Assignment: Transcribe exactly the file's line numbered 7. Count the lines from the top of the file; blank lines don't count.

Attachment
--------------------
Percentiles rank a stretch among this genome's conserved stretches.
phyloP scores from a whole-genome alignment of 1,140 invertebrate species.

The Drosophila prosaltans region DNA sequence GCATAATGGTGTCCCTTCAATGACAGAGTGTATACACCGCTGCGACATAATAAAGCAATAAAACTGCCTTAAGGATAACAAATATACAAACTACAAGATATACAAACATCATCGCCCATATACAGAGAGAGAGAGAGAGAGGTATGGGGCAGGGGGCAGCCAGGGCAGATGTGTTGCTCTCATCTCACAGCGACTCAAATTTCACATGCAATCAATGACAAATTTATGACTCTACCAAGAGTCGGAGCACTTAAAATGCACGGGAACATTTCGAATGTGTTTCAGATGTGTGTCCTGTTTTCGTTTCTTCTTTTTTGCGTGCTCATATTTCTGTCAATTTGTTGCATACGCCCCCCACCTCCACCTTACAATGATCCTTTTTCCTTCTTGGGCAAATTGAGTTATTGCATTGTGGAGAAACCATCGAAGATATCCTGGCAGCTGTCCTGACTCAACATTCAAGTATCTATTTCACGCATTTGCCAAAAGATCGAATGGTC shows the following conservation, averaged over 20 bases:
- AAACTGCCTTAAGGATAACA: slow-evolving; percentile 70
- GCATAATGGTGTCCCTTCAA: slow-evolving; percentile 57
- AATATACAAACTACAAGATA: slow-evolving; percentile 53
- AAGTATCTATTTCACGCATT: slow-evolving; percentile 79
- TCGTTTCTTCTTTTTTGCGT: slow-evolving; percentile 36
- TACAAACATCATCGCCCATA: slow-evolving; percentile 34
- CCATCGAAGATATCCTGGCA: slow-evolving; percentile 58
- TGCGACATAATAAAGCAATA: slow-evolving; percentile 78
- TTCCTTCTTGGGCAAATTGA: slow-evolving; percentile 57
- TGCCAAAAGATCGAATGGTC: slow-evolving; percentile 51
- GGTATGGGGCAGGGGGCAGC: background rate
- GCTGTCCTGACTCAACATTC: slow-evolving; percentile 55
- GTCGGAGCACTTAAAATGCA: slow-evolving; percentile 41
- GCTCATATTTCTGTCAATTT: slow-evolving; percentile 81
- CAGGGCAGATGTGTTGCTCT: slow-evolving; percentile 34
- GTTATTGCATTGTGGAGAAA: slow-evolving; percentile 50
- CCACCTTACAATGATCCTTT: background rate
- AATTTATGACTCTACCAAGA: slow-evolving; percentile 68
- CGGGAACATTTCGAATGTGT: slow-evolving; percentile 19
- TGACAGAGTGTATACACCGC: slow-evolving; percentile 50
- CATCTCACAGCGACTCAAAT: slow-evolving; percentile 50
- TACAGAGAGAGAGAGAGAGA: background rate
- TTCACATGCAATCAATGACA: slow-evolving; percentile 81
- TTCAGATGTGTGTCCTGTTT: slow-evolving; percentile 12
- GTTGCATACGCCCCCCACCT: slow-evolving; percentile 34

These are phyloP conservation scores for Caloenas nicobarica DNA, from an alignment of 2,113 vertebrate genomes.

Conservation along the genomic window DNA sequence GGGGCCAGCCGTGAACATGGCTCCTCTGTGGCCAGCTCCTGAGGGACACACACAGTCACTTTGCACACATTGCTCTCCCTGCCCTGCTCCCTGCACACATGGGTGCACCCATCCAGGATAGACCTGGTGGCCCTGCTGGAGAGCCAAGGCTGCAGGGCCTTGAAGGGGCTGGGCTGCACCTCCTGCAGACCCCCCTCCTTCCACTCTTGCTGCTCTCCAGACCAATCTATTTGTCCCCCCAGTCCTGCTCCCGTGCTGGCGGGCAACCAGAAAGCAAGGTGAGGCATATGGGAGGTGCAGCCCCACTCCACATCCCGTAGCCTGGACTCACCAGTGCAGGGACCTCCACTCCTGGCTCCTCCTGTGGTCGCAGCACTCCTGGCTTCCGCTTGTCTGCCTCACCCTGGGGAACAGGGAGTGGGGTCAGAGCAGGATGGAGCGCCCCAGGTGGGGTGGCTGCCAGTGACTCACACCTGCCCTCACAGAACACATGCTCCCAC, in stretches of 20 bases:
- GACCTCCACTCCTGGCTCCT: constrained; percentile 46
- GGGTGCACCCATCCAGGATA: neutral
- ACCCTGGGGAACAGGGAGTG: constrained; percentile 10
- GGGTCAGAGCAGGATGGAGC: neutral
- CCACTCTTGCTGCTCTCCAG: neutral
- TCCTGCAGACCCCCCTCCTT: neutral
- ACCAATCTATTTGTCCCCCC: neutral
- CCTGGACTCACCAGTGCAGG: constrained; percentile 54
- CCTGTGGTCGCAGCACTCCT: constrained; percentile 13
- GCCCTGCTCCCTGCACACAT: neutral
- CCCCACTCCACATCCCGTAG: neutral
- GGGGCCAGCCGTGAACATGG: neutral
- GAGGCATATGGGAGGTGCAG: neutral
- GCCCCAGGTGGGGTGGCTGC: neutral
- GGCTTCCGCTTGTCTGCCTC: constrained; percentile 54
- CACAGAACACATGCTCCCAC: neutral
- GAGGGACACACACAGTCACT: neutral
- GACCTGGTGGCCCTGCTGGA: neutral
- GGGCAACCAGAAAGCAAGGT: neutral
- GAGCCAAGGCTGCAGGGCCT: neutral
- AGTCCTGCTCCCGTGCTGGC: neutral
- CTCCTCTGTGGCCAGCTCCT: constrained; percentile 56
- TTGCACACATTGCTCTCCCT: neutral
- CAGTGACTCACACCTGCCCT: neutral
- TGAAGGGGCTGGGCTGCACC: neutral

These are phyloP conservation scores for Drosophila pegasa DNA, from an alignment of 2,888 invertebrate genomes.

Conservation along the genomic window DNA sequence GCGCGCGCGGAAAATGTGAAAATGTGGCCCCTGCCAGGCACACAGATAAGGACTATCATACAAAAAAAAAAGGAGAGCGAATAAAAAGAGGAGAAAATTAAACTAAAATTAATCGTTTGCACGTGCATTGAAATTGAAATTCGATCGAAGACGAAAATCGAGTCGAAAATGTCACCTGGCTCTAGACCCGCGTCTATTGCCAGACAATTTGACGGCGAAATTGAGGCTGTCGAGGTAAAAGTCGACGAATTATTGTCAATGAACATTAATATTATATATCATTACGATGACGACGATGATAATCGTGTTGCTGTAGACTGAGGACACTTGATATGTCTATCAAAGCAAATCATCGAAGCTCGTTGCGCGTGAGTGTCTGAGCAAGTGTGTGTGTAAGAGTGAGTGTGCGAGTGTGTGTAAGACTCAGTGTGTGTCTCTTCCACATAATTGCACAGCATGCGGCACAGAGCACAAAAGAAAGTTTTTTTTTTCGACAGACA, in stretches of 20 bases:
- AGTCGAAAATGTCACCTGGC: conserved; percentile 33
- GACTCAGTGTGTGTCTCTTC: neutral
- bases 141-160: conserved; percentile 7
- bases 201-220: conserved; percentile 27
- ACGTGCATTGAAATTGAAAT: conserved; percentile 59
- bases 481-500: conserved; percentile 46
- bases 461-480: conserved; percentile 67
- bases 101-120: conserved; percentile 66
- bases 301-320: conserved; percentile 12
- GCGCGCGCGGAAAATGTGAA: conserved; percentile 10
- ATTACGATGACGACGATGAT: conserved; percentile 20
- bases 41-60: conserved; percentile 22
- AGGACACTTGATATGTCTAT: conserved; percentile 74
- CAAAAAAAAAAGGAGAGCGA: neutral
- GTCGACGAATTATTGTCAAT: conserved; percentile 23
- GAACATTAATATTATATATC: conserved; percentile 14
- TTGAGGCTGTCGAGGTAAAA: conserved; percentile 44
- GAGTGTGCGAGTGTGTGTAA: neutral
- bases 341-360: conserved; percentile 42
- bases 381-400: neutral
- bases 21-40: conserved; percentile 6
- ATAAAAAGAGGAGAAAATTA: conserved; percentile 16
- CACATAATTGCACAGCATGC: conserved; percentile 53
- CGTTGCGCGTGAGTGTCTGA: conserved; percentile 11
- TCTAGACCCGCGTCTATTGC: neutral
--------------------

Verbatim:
- AAGTATCTATTTCACGCATT: slow-evolving; percentile 79